Some words are merely filler.
Remember in school when assignments had minimum word counts? In order to hit some arbitrary number, sentences would be packed full of useless words until we reached our quota. As a result, your paper got longer, but not better.
In business, and especially marketing, that's the wrong approach. Especially in today's attention-deprived society.
Get. To. The. Point.
If you're writing about dogs, don't say “I always really loved dogs a lot,” if all you're trying to convey is “I love dogs.” Those flowery, “flabby” words are simply taking up space.
They're distracting and tedious to read.
Here's 7 “flabby” words that are worthless and don't belong in your writing:
“Really” clogs your content.
Think of it this way: If you’re saying something is “really” tall, you’re missing the mark. How tall is it? Quantify it.
If something has “really” improved, readers want to know how much. Qualify it.
While the purpose of “really” is to exaggerate something, readers respond better to text that gets more granular in its measurements. With that in mind, swap this vague term out for a more accurate descriptor. If you can’t be more descriptive, delete “really.”
2. A lot
“A lot” is similar to “really” in terms of vagueness and flab. Saying something is “a lot different than it used to be” robs your readers of an experience.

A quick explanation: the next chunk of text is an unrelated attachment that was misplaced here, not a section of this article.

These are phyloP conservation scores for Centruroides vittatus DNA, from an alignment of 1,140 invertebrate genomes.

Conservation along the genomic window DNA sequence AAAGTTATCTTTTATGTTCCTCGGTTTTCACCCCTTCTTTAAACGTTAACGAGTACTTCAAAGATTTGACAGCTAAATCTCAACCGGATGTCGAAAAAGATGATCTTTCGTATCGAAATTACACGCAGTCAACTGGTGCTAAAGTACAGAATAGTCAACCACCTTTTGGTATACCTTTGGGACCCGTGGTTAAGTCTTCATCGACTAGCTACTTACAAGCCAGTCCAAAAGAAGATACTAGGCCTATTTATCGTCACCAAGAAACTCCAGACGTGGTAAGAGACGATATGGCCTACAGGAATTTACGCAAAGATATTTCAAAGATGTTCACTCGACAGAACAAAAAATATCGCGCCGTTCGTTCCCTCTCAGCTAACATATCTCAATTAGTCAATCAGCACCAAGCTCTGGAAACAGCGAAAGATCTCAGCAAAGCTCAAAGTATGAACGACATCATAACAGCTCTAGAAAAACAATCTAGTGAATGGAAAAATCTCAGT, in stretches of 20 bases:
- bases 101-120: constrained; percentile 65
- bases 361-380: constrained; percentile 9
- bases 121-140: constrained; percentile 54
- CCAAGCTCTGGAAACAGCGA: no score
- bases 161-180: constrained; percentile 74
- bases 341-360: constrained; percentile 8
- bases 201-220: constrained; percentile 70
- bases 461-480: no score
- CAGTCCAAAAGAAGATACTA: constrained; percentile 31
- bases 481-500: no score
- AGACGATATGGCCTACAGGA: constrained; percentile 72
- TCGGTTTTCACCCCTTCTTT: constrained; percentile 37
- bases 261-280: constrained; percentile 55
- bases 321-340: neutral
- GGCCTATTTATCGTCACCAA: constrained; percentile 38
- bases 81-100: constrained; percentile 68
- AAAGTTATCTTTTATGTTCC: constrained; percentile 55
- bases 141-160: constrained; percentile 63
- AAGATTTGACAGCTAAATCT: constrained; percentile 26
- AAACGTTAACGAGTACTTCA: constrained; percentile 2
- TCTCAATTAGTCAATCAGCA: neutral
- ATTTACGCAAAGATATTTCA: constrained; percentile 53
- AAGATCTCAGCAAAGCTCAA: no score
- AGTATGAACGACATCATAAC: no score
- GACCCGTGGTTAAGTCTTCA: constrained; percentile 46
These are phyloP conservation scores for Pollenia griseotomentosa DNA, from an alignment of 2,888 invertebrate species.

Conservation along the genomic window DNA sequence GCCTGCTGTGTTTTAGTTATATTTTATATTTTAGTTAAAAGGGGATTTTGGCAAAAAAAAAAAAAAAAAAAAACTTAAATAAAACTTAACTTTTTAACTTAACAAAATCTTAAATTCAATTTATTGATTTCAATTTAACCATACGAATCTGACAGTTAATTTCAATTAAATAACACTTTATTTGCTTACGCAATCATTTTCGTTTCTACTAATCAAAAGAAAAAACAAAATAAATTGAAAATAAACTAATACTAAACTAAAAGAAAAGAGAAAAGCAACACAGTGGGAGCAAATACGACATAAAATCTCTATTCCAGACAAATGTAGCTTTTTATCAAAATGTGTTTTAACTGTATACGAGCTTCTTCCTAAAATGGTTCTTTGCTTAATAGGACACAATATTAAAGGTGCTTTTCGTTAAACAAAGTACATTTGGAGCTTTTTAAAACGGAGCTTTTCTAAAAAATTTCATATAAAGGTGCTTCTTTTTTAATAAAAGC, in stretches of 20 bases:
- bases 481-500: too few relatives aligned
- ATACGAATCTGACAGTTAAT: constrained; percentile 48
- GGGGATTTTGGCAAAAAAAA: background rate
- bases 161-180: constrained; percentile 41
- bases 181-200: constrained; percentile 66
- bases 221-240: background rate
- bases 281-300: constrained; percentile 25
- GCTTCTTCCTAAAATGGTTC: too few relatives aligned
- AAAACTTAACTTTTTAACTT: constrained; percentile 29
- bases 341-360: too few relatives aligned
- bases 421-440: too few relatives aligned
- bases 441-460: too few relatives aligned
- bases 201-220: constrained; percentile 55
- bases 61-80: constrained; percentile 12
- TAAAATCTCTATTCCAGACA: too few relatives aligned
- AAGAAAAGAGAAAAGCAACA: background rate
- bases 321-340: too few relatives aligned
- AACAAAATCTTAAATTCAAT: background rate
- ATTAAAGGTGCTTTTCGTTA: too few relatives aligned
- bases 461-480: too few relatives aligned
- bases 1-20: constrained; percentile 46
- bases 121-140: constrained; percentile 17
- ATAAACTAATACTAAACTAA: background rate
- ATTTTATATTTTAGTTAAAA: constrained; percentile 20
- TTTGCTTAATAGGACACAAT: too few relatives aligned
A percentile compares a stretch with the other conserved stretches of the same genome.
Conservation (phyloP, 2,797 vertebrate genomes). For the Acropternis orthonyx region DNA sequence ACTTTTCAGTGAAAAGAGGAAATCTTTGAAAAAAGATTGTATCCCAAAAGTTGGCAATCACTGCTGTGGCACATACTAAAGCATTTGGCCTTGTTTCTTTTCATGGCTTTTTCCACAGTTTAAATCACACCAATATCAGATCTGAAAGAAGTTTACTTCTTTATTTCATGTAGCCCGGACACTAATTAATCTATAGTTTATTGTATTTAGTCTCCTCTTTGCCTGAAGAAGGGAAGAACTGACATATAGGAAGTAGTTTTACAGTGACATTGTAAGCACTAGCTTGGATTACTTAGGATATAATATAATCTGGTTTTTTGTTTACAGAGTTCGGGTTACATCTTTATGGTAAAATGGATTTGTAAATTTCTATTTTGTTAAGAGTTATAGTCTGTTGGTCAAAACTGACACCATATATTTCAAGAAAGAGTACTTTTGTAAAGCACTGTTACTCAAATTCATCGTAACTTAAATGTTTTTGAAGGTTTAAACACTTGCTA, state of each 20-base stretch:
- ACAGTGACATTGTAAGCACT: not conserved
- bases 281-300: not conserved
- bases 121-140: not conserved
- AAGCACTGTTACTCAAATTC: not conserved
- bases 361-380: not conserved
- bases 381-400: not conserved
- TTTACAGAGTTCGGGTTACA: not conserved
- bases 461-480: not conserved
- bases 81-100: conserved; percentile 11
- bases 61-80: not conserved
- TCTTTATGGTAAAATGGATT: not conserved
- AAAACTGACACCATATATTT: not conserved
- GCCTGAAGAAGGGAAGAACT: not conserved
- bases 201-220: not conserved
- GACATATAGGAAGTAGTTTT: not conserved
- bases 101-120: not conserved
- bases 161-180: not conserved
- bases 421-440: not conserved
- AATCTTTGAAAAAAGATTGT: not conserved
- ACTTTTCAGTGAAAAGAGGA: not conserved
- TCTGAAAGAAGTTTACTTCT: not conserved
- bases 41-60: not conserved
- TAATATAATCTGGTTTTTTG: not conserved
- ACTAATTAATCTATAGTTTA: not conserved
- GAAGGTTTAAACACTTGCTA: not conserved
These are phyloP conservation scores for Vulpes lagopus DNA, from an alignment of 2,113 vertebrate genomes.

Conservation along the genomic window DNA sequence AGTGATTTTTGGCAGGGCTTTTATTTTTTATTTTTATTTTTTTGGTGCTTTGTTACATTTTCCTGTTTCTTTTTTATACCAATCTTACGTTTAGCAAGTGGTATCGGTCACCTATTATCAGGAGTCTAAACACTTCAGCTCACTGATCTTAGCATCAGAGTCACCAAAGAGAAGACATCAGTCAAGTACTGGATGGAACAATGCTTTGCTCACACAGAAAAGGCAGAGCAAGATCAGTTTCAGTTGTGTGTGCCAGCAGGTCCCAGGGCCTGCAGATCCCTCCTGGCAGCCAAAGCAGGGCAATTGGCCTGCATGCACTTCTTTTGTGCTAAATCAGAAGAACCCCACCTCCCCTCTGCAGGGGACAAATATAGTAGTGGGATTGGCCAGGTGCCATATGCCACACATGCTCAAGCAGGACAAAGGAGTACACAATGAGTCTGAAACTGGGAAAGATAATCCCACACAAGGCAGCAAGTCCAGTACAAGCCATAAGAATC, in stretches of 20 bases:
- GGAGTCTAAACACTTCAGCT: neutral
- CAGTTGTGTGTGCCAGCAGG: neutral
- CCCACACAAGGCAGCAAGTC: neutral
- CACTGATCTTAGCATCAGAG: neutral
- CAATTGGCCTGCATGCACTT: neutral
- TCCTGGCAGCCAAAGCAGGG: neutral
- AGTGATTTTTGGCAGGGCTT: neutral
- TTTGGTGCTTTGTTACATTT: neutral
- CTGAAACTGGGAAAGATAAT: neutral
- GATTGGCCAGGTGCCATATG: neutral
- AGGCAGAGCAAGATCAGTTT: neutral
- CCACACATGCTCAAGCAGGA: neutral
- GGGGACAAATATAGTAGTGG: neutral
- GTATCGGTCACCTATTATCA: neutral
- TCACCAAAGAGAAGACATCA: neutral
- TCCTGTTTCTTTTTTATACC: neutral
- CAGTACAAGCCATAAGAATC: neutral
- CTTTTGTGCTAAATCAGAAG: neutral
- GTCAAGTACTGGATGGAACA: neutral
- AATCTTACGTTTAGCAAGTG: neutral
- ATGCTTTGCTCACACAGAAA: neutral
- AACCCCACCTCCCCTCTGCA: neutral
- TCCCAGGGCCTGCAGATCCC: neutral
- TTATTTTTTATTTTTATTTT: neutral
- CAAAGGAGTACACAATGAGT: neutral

While they understand that something has changed, they don’t know what it was or how much it’s shifted. They want more specific information to make good decisions and to connect with your writing on a deeper level.
3. Always and never
These two aren’t flabby, but they are seldom true. If you say, “Marketers never consider their clients,” you’re horribly off base. Applying an all-inclusive adjective paints with too broad a brush on the topic and is reckless.
Instead, opt for “few” or “rare” if you need to quantify but don’t have the numbers. The same thing applies for “always.” Instead opt for words like “most” or “many.”
Stuff is a downright unprofessional term that harms your content. It is not descriptive or specific.
Instead define what that “stuff” is.
Consider these two headlines: “Stuff You Should Do for a More Successful Blog” or “5 Writing Tricks for a More Successful Blog.” The second headline is specific and clearly states what the article is about, which is more helpful to your readers.
The only time “just” has a place in your content is when you’re talking about something being just as in “fair.” For example, “The trial was just.”
Uses of “just” to imply something is small or inefficient (e.g., “She just couldn’t do it”) don’t add anything to the sentence. In most cases, you can remove the word “just” without affecting the sentence’s meaning.
“That” may seem like an inoffensive word, but it’s usually not necessary. For example, “It’s the most delicious cake that I’ve eaten” could just as easily be “It’s the most delicious cake I’ve eaten.” Remove this flabby word for more streamlined content.
“Then” makes your writing stammer, which is the opposite of what you want for professionally created content. To smooth your text, remove the word “then” whenever the sentence still makes sense without it. And don’t start sentences with “then” because it makes the sentences sound clunky and can make them difficult to read.
You can read 8 more examples of worthless words at Content Marketing Institute.
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